The Beach at Falmouth
It’s time to re-visit my summer holiday and go right back to the first week and a half that we spent on Cape Cod. We had marvellous weather and it’s strange to us but after Labor Day (the first Monday in September) many places close down and the locals more or less have the place to themselves again. It’s the way we like it. The weather is still good but you can find a table at a restaurant without queuing, the roads and beaches are almost empty but most of the local shops are still open.
The Estuary at Fairhaven
We don’t usually travel far from our digs but we always make one excursion out of our Cape Cod Comfort Zone and that is to visit my online book group friend sherry who lives in Marion, Massachusetts on the other side of Buzzards Bay. This time our excursion included a new activity as my husband has taken up sailing and as it was impossible for us to find a sailing school open on the Cape he signed up for 16 hours tuition over two days (and including a one hour written exam at the end) at Sail Buzzards Bay (Fair Winds and We’ll See You on the Water!) based in Fairhaven, Mass. just a few miles from Marion.
Sail Buzzards Bay HQ, Main Street, Fairhaven
Preparation for Sailing School
Needless to say the watery theme continued throughout the trip. One day we took the ferry to nearby Martha’s Vineyard. The ferry from Falmouth to Oak Bluffs on the Vineyard takes just 35 minutes and during the autumn season there are just two sailings in each direction each day (Monday to Thursday – more sailings at the weekend). We understood that it was worth taking the bus to Edgartown where we had lunch, watched the three vehicle five minute journey Chappaquidick Ferry and had a wander around the compact centre of town.
The Main Street, Edgartown, MV
Here’s how the tourist leaflet describes Edgartown :
“One of New England’s most elegant communities, Edgartown was the Island’s first colonial settlement and it has been the county seat since 1642. The stately white Greek Revival houses built by the whaling captains have been carefully maintained. They make the town a museum-piece community, a seaport village preserved from the early 19th century.”
The Tiny Chappaquidick Ferry
The Grand Daniel Fisher House (1840)
I’d hoped to visit the Whaling Church but it was included on an organised tour from the museum (which also included a visit to Daniel Fisher House) and we just didn’t have time before taking the bus back to Oak Bluffs for our return to the mainland.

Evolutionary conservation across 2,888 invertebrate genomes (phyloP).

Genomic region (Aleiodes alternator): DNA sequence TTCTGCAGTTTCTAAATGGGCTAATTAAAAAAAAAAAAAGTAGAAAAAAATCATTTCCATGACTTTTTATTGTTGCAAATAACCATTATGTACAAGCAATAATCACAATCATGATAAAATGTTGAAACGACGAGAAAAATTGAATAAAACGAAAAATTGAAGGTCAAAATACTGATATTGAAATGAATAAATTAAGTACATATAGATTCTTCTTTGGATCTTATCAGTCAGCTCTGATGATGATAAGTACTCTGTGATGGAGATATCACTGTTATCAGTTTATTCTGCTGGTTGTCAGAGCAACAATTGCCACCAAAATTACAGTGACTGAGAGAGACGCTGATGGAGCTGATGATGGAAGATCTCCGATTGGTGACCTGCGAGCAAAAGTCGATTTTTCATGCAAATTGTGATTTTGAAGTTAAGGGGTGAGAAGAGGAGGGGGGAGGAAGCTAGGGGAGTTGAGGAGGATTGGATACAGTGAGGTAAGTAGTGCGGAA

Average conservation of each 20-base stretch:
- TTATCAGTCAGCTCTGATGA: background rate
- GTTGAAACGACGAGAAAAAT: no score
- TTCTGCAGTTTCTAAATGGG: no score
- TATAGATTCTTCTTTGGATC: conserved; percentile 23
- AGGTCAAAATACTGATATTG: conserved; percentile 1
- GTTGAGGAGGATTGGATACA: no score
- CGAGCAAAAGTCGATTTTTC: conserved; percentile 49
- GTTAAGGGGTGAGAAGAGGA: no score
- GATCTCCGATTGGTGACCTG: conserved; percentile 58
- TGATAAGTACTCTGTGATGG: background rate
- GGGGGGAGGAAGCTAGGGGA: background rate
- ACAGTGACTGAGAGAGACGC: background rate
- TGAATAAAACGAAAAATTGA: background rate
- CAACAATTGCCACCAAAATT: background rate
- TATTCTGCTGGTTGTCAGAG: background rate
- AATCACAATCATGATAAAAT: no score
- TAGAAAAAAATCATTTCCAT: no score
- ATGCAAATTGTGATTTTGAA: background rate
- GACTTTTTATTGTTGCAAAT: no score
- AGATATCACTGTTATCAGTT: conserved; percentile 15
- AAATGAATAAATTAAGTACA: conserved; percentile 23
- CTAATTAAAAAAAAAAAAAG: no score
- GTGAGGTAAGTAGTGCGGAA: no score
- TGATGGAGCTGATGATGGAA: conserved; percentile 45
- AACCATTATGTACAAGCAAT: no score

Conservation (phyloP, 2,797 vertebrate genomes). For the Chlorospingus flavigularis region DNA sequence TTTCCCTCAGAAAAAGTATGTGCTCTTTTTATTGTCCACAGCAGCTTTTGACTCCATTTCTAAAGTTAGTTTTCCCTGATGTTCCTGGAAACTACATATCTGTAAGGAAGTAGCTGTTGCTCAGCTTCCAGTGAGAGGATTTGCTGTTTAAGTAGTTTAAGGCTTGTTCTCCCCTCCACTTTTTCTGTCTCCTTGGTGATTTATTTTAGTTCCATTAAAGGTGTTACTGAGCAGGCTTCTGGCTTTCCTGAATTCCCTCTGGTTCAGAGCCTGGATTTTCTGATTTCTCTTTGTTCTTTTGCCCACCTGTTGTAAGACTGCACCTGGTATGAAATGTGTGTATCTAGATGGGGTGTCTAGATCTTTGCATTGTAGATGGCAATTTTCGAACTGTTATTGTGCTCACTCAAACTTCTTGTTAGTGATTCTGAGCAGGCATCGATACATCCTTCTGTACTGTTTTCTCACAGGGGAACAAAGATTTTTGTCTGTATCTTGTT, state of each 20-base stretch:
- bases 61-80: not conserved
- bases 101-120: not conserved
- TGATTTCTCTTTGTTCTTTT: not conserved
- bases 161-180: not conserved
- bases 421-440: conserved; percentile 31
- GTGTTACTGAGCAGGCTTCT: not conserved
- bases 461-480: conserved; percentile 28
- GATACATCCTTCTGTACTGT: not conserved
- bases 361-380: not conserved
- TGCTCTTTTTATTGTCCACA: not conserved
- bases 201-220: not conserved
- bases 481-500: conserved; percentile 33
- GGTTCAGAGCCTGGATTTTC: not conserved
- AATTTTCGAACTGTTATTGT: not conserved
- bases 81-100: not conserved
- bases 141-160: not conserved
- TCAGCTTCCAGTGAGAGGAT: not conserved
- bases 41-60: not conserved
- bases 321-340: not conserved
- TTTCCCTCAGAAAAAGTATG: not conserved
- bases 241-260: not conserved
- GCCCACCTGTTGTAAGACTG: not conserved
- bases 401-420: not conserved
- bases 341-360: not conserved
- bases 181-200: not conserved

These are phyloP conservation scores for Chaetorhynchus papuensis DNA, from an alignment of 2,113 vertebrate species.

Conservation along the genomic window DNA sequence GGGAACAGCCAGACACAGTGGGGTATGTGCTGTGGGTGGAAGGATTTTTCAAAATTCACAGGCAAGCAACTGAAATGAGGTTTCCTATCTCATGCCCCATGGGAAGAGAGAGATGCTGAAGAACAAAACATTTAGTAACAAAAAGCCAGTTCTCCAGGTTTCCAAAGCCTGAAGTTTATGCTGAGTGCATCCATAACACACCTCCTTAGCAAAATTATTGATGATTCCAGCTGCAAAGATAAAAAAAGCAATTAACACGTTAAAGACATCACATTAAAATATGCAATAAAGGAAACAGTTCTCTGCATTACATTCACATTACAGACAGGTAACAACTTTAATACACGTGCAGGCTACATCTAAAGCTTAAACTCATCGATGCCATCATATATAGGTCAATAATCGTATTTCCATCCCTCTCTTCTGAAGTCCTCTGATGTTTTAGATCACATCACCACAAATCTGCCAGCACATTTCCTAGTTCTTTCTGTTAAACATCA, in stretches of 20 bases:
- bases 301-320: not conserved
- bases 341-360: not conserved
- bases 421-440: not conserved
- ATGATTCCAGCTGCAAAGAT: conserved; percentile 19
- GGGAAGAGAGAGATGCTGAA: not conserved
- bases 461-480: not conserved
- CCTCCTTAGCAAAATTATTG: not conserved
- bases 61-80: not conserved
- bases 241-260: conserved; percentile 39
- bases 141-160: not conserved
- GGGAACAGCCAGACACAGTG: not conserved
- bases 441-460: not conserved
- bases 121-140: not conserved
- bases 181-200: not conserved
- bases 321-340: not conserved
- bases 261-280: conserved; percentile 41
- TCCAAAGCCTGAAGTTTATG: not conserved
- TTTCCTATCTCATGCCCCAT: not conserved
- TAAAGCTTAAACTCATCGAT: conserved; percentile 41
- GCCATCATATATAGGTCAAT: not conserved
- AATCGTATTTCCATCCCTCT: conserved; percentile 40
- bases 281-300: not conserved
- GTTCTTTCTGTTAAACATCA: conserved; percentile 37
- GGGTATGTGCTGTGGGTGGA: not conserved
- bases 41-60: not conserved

The Very Old Vincent House Museum
The Impressive Whaling Church
On several days we would drive down to Woods Hole the village attached to the extensive Woods Hole Oceanographic Institute that dominates the area. There are some good seafood restaurants with docks onto the marina – all very nautical.
Dining at Woods Hole Marina
“This 1/570 scale model of the Titanic stern is on loan to WHOI from Roy Mengot of Plano, TX. Roy’s model is based on WHOI data and imagery and is among the best representations of the Titanic wreck as it was found during the 1985 and 1986 WHOI expeditions. The completed bow and stern models took 3,000 hours to build.”
In addition to the Oceanographic Institute Woods Hole is also home to The Marine Biological Laboratory (MBL), The National Marine Fisheries Service, the Sea Education Association, The United States Geological Survey and the Woods Hole Research Center. Wow! That’s home to a lot of eggheads.
There’s a memorial statue to Rachel Carson author the far-reaching text “The Silent Spring”.
“I had my first prolonged contact with the sea at Woods Hole. I never tired of watching the tidal currents pouring through the Hole – that wonderful place of whirlpools, and eddies and swiftly racing water” Rachel Carson, author of The Sea Around Us; The Edge of the Sea; Under the Sea Wind; Silent Spring. Scientist, writer and colleague at MBL, NOAA and WHOI 1907-1964
Rachel Carson on the hot seat!
Finally, I still haven’t got round to reading it but maybe I should read this first :